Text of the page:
COMESA has launched the 50 Million Africa Women Speak project in Seychelles during a two-day stakeholder engagement held at Savoy Hotel. The meeting successfully established a country team, headed by the Ministry of Family Affairs.
The team, which is made of representatives from the Public sector (Departments of Foreign Affairs, Youth, Trade and Entrepreneurship), Private Sector (Chamber of Commerce and Industry) and Associations (Citizens Engagement Platform), will be responsible for the collection and development of content relevant to women entrepreneurs.
Prior to the launch, the COMESA delegation paid a courtesy call to the Minister of Family Affairs Mrs. Mitcy Larue who underscored government commitment towards the successful implementation of the project.
The 50MWS is a three-year project funded by the African Development Bank, jointly implemented by three regional economic communities (RECs) i.e. COMESA, East African Community (EAC) and the Economic Community for Western African States (ECOWAS) in 38 African countries – member countries of the three regional bodies.
The objective of the project is to empower women entrepreneurs by providing access to financial and non-financial information relevant to develop and grow business.
The project will create a networking platform to connect women entrepreneurs and encourage peer-to-peer learning, mentoring as well as information and knowledge sharing.
The platform, which will be accessible on information communication technology (ICT) gadgets including mobile phones, will enable women to access business training, financial services and locally relevant business information, and mentors among other services to support the overall goal of enhanced financial inclusion of women, leading ultimately to increased economic activity in Africa.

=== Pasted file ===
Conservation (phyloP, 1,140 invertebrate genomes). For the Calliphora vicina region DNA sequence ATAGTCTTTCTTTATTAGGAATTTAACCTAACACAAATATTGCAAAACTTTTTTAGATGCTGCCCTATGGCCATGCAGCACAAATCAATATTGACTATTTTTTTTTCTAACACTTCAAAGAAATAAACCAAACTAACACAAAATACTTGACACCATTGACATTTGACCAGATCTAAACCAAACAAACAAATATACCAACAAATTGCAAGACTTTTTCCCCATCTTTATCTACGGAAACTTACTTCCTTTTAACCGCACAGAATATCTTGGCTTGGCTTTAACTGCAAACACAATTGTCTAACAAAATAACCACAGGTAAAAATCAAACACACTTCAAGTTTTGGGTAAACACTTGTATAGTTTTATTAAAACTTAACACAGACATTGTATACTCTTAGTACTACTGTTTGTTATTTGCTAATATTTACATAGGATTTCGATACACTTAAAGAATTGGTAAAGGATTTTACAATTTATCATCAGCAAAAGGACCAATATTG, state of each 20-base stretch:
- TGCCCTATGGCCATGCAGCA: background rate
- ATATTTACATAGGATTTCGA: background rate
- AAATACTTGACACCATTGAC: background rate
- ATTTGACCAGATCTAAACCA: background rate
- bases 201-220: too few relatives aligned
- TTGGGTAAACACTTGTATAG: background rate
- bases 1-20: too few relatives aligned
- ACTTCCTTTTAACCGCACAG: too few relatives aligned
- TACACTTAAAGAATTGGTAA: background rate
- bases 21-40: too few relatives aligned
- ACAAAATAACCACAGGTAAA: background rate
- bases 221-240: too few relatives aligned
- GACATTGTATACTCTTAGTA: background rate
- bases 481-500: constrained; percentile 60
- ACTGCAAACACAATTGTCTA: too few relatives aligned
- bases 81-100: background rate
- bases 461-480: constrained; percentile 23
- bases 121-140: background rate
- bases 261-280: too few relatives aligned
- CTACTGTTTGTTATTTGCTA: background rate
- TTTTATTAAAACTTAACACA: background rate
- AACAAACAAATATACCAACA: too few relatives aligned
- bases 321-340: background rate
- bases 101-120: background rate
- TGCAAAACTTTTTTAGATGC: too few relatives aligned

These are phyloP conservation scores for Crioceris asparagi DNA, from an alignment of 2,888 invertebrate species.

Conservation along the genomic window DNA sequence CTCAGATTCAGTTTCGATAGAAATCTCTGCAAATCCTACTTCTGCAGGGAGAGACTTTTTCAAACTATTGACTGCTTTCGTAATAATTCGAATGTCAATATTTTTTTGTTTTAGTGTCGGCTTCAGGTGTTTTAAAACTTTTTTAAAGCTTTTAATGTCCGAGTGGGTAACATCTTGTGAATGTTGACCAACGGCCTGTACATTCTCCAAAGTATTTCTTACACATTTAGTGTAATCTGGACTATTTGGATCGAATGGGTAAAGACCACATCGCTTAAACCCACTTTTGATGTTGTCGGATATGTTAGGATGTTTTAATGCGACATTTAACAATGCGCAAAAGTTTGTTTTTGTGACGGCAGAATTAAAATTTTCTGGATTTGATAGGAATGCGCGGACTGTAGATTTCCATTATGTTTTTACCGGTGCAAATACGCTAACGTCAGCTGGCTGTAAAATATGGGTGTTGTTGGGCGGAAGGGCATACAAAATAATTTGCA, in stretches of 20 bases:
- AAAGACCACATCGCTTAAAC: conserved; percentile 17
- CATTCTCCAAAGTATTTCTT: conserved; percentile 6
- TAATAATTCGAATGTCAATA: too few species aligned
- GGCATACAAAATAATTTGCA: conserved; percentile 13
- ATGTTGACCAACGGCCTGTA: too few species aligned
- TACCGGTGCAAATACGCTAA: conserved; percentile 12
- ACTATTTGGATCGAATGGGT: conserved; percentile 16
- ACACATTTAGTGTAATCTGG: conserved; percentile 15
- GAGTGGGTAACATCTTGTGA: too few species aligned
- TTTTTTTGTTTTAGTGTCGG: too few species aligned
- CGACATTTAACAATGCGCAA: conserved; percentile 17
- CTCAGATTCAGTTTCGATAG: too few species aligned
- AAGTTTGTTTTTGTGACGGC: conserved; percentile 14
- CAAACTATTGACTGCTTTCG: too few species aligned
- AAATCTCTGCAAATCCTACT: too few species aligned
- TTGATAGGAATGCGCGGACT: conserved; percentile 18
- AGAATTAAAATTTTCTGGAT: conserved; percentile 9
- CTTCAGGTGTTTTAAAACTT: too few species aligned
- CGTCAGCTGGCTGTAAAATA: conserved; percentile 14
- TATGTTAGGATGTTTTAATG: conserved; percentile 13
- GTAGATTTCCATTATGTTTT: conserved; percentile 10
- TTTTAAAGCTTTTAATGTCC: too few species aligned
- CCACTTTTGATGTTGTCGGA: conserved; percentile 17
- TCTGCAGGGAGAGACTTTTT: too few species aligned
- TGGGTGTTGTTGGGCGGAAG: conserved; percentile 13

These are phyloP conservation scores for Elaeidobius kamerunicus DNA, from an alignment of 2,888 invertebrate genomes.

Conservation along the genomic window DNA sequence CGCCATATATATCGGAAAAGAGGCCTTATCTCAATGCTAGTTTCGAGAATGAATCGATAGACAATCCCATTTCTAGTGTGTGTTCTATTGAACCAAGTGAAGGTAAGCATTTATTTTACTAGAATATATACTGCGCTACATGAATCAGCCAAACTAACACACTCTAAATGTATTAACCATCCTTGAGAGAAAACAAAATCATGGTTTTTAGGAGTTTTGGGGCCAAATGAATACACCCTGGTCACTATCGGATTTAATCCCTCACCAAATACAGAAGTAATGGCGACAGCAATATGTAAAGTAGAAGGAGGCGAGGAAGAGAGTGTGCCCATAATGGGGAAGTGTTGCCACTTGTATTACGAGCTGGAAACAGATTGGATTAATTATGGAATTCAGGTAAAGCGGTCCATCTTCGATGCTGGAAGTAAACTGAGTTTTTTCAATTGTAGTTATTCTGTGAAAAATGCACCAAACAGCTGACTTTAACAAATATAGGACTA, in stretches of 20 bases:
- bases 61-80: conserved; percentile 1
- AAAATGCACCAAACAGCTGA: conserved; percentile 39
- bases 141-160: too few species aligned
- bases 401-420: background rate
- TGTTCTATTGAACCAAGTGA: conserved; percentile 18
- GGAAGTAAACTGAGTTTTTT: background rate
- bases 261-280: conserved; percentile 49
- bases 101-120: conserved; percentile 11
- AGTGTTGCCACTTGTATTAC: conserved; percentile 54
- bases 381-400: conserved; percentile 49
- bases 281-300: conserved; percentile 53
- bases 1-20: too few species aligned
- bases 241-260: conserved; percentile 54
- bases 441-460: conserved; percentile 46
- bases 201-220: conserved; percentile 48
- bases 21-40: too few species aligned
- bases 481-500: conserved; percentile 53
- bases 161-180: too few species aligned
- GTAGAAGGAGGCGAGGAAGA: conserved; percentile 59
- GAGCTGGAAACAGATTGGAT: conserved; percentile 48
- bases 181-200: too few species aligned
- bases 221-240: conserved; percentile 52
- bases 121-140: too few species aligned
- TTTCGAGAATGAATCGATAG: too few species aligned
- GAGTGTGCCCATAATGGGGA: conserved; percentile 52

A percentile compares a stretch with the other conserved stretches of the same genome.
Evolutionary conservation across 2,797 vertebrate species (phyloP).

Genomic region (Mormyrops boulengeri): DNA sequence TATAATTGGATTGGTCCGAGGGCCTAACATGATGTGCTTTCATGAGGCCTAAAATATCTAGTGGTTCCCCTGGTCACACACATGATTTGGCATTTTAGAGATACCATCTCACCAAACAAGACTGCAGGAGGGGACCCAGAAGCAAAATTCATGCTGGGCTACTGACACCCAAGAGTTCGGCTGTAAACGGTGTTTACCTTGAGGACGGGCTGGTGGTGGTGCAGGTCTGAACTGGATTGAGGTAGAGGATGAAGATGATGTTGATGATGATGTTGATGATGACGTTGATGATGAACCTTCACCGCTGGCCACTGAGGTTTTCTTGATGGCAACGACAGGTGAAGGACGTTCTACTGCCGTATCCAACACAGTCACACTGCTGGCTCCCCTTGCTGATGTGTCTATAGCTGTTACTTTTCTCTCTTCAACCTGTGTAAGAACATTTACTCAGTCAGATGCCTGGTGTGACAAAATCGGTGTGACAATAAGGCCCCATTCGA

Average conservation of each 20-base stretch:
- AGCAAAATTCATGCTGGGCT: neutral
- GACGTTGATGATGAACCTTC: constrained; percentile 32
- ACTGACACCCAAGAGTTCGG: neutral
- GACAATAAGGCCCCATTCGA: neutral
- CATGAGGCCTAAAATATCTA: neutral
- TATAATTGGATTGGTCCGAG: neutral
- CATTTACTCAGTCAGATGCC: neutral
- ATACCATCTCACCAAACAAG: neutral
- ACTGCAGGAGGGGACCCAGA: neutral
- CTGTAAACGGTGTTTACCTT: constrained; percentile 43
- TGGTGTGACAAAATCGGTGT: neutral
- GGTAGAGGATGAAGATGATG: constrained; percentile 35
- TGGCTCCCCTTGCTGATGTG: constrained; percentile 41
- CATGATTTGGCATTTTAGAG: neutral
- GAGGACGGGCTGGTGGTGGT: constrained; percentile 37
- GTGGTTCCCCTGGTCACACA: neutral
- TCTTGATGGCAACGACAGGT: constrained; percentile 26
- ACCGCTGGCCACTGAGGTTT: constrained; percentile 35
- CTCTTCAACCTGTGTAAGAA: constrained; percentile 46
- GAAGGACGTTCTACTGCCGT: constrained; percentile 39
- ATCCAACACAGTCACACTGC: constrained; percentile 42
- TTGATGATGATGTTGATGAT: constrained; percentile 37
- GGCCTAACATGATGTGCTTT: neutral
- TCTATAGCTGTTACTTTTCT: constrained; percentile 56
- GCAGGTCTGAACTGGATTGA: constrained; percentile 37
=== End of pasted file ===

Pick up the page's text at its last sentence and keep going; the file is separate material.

Speaking during the official opening, the Principal Secretary of Family Affairs, Mrs. Marie-Josee Bonne highlighted the need for doing some work which contributes towards the empowerment of women.
“Although Seychelles has made progress by implementing policies that create an environment of equal opportunity, there is still room to ensuring that entrepreneurial landscape in our country is one that enables women to be more independent and enterprising.”
She also added that empowering women to create their own networks as well as providing them with the much-needed information has the potential to result in a multiplier effect. “The returns have the capacity to alter the way business is conducted as well as how governments create policies and the shape of employment on the continent”, added Mrs. Bonne.
Speaking at the same meeting, COMESA Director of Gender and Social Affairs and Head of Delegation Mrs. Beatrice Simwapenga Hamusonde underscored that the studies conducted separately by COMESA and African Development Bank (AfDB) revealed gender-specific challenges which are negatively affecting women entrepreneurs to develop or grow their business.
Some of the challenges include: Inadequate skills on business and export management, costing, pricing and packaging; Limited access to trade information and markets; Lack of linkages to finance lending institutions Limited knowledge and capacity to comply with standards and regulations; Lack of opportunities for mentorship and sharing of experiences; Lack of platform dedicated to the information needs of women entrepreneurs; and Limited access to information on investment opportunities.
Mrs. Hamusonde highlighted that the use of Information Communication Technology (ICTs) as an enabler will contribute to lessening some of the challenges affecting women to start or grow their businesses. This, therefore, led to the conceptualizing on the 50 Million African Women Speak Project.
The 50MAWS project is in line with provisions for women empowerment in the COMESA Treaty and Gender Policy; African Union Agenda 2063 and the Sustainable Development Goals (SDGs), especially goal 5: Achieve Gender Equality and Empower all women and girls. It is expected that this platform will impact millions of African women and create jobs for youth from the increased business activities, and capital flow.
Similar stakeholder engagements were conducted in Eswatini, Ethiopia, Djibouti, Madagascar, Malawi, Sudan, Zambia and Zimbabwe.